During a typical translation project, more time is spent on managing the project (i.e. handling and converting files, communicating) than on the translation itself. A standard to support interoperability between translation tools by defining universal containers for project and task data would change this, ultimately improving communications and lowering overall translation costs. Until Linport ”“ the Language Interoperability Portfolio Project ”“ there hasn’t been a solution on the horizon. This presentation will discuss the status of the open, vendor-independent format, provide examples of how it is already being used, and highlight what to expect from the Linport project in 2013.
Alan K. Melby is Professor of Linguistics at Brigham Young University, where he is also the director of the Translation Research Group. He is active in ISO Technical Committee 37 and the American Translators Association. He is also chair of the Translation Technology Committee of FIT (the international federation of translators). His interest in translation technology dates back to 1970, when he started working on machine translation. Later, his interests have expanded to tools for human translators, philosophy of language, and translation-related standards.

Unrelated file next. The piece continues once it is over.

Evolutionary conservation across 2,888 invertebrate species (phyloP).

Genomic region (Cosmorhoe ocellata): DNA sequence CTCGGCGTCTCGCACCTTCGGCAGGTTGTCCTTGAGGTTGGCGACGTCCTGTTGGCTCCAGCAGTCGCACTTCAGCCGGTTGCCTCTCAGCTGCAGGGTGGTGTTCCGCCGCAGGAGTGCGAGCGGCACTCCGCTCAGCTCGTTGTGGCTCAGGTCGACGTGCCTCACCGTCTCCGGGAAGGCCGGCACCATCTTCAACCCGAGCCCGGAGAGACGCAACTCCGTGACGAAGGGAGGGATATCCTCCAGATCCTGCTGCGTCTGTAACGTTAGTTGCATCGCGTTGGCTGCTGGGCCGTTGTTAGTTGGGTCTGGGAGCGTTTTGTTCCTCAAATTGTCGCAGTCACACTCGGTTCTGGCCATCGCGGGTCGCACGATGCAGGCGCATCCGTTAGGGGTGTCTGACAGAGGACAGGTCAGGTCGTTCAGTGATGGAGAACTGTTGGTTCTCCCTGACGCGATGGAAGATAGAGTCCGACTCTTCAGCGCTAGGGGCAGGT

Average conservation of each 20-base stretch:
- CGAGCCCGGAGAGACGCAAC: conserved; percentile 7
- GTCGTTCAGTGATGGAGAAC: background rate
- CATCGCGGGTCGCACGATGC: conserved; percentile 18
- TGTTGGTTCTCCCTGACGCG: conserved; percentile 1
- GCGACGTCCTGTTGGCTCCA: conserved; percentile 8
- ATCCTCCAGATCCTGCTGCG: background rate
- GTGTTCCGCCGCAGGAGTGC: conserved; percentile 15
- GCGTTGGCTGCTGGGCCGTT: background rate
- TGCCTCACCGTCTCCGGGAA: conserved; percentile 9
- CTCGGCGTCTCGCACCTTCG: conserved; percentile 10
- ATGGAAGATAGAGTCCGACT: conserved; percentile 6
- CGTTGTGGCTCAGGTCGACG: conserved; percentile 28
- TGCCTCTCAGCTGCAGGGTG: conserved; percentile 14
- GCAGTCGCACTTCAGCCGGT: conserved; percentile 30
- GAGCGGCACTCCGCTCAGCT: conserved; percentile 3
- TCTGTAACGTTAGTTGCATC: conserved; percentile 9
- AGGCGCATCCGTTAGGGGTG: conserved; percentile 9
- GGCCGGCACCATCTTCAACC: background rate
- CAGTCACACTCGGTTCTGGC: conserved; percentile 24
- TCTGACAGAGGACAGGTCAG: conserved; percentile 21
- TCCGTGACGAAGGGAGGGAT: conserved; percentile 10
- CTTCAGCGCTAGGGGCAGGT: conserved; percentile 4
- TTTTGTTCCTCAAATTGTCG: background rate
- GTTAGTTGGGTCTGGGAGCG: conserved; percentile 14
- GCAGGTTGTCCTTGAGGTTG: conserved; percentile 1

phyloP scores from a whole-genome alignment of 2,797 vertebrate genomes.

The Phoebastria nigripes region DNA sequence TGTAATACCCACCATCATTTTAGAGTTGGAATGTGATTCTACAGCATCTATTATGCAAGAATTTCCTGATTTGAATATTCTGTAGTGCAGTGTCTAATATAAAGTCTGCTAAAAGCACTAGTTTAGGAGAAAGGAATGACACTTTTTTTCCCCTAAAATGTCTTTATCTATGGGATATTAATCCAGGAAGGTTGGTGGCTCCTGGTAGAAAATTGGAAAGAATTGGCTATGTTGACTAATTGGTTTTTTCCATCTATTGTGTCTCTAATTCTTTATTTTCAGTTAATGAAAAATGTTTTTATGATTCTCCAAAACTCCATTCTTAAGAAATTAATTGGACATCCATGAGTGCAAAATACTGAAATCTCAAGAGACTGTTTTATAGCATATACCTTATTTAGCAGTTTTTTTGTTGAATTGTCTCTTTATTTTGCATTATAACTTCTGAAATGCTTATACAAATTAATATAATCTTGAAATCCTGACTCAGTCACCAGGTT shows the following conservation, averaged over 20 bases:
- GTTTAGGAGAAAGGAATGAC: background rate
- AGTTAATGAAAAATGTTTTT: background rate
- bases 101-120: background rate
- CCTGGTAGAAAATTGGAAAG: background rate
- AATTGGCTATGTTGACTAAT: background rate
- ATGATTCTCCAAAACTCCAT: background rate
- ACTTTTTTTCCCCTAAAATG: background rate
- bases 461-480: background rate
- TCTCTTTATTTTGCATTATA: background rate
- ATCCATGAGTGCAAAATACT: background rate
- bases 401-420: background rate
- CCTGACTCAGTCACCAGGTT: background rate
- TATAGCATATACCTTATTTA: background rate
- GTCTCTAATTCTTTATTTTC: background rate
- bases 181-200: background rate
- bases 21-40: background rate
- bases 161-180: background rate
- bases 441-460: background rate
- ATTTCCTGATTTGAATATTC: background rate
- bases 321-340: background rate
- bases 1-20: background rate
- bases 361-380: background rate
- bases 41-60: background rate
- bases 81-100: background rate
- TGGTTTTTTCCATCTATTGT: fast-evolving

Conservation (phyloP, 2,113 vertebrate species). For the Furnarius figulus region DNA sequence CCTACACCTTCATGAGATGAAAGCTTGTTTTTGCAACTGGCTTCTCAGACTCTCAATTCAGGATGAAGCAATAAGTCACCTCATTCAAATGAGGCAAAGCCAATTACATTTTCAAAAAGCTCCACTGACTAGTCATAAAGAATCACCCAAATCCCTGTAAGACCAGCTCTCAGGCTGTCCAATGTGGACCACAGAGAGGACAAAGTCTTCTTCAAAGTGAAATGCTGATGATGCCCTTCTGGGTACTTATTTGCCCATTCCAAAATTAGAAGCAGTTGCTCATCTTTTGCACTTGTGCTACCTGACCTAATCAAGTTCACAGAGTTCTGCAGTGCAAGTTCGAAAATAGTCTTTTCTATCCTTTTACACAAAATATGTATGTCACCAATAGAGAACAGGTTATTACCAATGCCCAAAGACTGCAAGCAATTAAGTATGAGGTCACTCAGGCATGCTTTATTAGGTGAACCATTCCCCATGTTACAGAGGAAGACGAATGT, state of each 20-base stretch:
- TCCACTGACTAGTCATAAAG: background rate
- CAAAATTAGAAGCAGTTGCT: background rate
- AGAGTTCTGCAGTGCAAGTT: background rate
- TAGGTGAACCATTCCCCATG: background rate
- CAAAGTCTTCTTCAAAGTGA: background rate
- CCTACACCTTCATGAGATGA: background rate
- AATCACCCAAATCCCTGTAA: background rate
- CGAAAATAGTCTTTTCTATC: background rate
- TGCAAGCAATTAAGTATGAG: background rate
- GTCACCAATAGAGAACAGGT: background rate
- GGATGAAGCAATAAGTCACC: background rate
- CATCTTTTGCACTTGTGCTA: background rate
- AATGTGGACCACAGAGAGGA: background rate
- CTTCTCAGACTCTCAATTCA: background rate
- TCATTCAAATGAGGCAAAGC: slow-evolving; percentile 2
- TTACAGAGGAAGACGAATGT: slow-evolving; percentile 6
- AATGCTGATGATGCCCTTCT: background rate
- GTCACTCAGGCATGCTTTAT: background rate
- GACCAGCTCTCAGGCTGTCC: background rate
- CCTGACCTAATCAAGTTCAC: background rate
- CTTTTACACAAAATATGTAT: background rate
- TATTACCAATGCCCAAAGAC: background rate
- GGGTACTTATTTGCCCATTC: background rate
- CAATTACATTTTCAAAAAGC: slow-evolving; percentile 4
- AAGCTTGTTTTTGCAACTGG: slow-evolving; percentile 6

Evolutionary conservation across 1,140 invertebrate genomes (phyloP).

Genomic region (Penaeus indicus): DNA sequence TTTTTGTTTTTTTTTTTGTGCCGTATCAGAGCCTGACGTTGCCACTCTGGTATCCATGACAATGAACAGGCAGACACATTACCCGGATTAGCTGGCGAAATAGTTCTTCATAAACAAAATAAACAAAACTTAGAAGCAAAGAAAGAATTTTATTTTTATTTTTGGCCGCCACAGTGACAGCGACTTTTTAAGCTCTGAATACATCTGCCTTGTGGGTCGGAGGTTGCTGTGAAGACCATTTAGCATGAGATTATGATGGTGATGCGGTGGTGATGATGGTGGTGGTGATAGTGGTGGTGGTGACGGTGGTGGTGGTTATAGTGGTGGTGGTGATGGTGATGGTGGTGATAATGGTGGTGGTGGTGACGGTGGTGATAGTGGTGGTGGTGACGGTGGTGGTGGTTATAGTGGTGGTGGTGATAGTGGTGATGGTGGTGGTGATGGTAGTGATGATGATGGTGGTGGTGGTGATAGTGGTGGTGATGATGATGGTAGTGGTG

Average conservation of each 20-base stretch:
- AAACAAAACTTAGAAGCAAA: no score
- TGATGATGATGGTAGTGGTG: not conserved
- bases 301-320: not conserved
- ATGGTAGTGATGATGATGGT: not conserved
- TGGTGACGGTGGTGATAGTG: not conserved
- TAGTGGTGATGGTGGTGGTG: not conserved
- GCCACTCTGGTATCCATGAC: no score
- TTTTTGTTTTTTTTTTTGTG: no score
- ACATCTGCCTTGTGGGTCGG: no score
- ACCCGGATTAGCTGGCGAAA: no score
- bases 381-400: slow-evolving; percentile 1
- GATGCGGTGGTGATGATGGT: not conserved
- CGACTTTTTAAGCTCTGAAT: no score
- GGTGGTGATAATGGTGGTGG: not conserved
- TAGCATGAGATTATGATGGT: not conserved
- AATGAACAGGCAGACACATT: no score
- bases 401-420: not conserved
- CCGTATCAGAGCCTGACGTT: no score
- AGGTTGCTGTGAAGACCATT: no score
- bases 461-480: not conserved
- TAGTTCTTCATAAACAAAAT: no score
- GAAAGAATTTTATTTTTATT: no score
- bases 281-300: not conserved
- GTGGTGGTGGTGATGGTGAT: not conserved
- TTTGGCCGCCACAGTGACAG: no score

Jeremy Coombs is the senior vice president of operations at MultiLing, the innovative leader in intellectual property (IP) translations and related support services for foreign patent filings. He joined MultiLing in 1999 and has become one of the company’s principal operations and technology minds. In his current role, he manages large-scale translation and localization projects for companies such as Dell, LSI Corporation, Qlogic, Intuit, and GE Healthcare.